TOLEDO (WTOL) - Here is the “word” when it comes to our video originally made exclusively for Toledo Public Schools students, which has since gone viral. We’ll try not to be too “extra” in our language.
Here’s the “real talk”:
TPS has had two consecutive failing grades on the Ohio state report card.
800 TPS students were absent during the 2018 Ohio state test.
There are fears that a third consecutive failing grade could lead to a state takeover of the district.
That was the landscape facing Toledo Public Schools and our community as thousands of TPS students got ready for state testing this week.
Those at the TPS recognized the challenge and reached out to a number of media outlets, including WTOL for help.
The goal: encourage students to show up and be ready for those tests.
Attendance at these tests is critical for a variety of reasons, including school funding. More importantly, it’s a chance to give the district a guide on how its students are doing so teachers there can help them grow. When students excel, our community is strengthened.
“The intent from the very beginning was to help TPS students take the tests and to get the district the funding it needs,” said Brian Lorenzen, WTOL General Manager. “This was one of several messages provided by area leaders and media outlets meant to show support and provide encouragement.”
So, WTOL went to work to try to encourage and to, well, connect. We created a not-for-television-broadcast video that could be shared with students and on social media.
“It’s all about the kids and being relatable to them. We wanted to do something encouraging and fun,” said Steven Jackson, WTOL Morning Traffic anchor. “By doing this, not only are we empowering students, but we’re strengthening our community.”
While the video was admittedly “cringe-worthy”, that was by design.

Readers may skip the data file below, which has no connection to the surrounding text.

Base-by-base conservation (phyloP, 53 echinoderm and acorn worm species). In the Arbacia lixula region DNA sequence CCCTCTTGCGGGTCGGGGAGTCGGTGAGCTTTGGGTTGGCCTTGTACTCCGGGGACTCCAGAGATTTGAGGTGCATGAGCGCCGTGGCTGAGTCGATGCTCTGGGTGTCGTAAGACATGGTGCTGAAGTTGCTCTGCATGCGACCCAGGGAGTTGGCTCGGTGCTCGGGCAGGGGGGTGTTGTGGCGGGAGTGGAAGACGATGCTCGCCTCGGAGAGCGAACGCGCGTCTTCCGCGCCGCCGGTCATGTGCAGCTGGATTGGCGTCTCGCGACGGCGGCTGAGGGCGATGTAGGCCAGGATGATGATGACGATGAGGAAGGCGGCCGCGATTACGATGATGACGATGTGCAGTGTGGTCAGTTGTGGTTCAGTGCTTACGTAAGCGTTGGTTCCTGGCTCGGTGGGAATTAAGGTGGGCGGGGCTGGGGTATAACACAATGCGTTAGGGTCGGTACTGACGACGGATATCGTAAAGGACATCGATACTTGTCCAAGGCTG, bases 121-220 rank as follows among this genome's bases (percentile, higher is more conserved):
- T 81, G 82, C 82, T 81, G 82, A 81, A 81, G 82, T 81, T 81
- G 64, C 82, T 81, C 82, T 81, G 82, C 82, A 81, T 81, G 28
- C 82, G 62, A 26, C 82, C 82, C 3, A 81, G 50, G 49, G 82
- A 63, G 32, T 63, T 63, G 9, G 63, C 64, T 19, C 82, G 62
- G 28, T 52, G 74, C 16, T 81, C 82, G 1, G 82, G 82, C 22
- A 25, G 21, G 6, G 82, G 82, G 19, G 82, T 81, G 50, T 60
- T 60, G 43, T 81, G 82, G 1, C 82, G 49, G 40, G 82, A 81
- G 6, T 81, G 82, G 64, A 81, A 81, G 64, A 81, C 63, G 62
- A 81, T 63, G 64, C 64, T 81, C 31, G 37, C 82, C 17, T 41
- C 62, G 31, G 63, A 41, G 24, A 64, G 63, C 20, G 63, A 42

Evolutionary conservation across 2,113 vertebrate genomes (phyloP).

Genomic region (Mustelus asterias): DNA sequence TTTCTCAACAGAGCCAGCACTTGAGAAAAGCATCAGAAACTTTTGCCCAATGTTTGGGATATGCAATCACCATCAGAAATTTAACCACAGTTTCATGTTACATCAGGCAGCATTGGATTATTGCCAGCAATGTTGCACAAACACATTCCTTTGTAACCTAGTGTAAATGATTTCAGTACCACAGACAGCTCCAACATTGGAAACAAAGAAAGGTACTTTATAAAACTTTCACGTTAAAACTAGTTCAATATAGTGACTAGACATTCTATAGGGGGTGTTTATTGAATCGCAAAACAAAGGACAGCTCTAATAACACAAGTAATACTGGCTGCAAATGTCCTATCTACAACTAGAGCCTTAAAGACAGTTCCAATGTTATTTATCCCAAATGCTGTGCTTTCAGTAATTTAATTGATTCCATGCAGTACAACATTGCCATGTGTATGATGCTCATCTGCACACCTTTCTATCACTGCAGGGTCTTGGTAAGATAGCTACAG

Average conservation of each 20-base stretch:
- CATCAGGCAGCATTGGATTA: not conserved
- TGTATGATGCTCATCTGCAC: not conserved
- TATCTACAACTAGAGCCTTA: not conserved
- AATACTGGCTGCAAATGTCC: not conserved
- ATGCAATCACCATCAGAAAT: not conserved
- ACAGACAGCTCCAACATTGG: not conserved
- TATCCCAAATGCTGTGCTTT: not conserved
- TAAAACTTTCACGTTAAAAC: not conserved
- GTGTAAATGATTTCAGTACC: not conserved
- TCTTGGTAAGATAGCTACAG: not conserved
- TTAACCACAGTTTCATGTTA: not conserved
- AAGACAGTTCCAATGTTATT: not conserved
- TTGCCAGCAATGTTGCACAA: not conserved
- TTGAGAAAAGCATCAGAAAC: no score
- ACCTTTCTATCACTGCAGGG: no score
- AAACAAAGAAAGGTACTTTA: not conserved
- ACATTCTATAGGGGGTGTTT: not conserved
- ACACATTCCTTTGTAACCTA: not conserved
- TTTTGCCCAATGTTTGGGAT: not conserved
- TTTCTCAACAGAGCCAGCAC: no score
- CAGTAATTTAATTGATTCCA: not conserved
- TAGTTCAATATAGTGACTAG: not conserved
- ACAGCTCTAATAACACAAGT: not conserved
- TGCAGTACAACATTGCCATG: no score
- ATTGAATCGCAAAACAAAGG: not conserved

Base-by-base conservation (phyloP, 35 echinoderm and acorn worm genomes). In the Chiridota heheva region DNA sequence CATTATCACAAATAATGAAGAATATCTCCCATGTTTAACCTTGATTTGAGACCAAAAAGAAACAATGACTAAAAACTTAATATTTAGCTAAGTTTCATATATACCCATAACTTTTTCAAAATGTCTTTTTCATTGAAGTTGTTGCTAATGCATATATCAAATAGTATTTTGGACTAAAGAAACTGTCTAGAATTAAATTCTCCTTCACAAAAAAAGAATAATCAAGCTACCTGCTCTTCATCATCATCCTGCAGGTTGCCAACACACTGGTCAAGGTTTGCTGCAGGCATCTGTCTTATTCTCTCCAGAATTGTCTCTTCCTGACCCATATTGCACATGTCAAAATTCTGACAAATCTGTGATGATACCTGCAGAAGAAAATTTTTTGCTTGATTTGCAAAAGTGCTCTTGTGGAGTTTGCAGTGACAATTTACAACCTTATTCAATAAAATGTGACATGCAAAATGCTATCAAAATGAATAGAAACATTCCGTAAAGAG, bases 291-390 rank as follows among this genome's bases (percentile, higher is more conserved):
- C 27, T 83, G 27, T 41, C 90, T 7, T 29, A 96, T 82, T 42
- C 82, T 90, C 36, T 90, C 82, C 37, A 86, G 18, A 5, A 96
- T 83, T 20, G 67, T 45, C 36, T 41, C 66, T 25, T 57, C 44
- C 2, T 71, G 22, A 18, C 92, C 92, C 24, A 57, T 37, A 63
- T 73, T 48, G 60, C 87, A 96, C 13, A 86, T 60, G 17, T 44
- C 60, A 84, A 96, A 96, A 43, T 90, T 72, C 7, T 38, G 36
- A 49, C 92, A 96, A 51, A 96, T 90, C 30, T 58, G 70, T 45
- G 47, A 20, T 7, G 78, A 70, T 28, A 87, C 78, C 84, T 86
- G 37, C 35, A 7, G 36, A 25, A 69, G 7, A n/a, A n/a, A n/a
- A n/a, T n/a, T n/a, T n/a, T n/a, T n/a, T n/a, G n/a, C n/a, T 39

“We know as journalists, community leaders and human beings that we can’t just report on problems in our communities. We have a responsibility to try and help,” said Melissa Andrews, WTOL Morning Anchor. “When we heard what was on the line, we felt like we had to do something different to connect with these kids. This was an effort to reach kids where they are—on social media and to give them a laugh at our expense.”
And laugh they did. While there was more than a fair share of cringy comments, we also heard from teachers who showed their students the video the morning of the test. One teacher told us that her students asked to watch it a second and even a third time.
We also heard from viewers from out of state whom the video reached.
“Most of us in the video are parents and we hear what our kids and their friends say daily,” said Andrews.
We know it was an unusual approach, but many teachers we’ve spoken with have shared their own classroom techniques to get their students to relax and be in a good frame of mind to take these tests.
That was the goal all along, to put the students of our community in the best position to succeed.
We’ll know later this year if that happened. In the meantime, we’ll just “sip our tea… and chill.”